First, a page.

Dems demand answers from Trump admin about family planning program

Dems demand answers from Trump admin about family planning program
© Greg Nash

Top Democrats on the House Energy and Commerce Committee are demanding the Trump administration explain why it's running months behind in a process to fund organizations that supply reproductive health services to low-income women. 

There are about 60 days before Title X family planning grants expire for some recipients, and in the past, they've typically been given 60 to 90 days to apply for more funding. The Department of Health and Human Services (HHS) also needs time to review and approve applications.


As of Monday, the administration still hasn't released a funding announcement that would detail requirements for receiving the money. 

The delays come as the administration is expected to make significant changes to the program to align with its stances on abortion and birth control. 

"The ongoing delay in posting the funding announcement creates a very serious risk that grantees will face a funding gap that will impede their ability to provide these essential services and may adversely affect the health and well-being of women and families across the nation," Reps. Frank Pallone Jr.Frank Joseph PalloneOvernight Health Care: Insurance lobby chief calls Biden, Sanders health plans 'similarly bad' | Trump officials appeal drug price disclosure ruling | Study finds 1 in 7 people ration diabetes medicine due to cost House Democratic chairman launches probe of e-cigarette makers Lawmakers criticize EPA draft rule for curbing rights to challenge pollution permits MORE (D-N.J.), Gene GreenRaymond (Gene) Eugene GreenTexas New Members 2019 Two Democrats become first Texas Latinas to serve in Congress Latina Leaders to Watch 2018 MORE (D-Texas) and Diana DeGetteDiana Louise DeGetteLawmakers criticize EPA draft rule for curbing rights to challenge pollution permits Here are the 95 Democrats who voted to support impeachment Crucial for Congress to fund life-saving diabetes research MORE (D-Colo.) wrote in a letter to Health and Human Services Secretary Alex Azar Monday.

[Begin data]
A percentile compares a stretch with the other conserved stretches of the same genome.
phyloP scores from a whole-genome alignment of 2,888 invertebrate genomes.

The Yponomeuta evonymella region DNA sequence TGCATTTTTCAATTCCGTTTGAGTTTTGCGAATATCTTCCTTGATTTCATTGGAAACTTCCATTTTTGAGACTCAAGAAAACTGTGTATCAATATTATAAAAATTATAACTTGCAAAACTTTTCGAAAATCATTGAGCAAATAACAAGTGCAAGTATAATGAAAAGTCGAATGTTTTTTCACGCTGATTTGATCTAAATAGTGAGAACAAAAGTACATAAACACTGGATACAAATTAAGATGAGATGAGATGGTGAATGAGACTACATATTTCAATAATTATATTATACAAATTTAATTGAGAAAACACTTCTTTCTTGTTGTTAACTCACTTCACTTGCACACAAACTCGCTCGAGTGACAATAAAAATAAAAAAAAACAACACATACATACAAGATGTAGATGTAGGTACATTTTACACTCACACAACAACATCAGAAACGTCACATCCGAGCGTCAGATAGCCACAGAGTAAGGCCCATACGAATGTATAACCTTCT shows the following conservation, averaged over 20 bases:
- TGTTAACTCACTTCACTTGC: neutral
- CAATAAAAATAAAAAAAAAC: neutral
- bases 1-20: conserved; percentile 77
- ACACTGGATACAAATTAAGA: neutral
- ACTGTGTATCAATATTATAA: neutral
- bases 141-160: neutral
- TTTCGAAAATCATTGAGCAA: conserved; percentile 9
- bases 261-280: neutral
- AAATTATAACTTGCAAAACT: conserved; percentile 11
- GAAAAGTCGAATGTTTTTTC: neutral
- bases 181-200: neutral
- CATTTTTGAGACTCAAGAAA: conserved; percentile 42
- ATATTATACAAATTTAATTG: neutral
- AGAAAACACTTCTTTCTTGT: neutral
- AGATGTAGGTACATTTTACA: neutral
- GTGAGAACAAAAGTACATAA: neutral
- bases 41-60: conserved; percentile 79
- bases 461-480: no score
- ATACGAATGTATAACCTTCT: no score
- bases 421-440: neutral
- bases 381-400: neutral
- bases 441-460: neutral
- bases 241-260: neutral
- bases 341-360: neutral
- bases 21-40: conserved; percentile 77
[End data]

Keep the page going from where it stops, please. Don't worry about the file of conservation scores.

The lawmakers note that it seems "highly unlikely" the grants will be awarded on time, which could lead to a disruption in care to "adolescents and women who can least afford it." 

The lawmakers asked when the announcement will be made available, how long applicants will have to complete applications and if awards will be made by April 1. 

They also asked the reason for the delay, and questioned whether it was related to the departure of Teresa Manning, the former HHS official in charge of the Title X program. 

She resigned earlier this month. 

Family planning groups funded through Title X are already making contingency plans in case there is a lapse in funding. 

“The reality is that all of the networks are going to start thinking about how and when to shut down services or minimize services if there is a lapse of funding, and thinking of what other patchwork of services they can put together to help people if HHS has not followed through in a timely manner,” Jessica Marcella, vice president of advocacy and communications for the National Family Planning & Reproductive Health Association, told The Hill this month.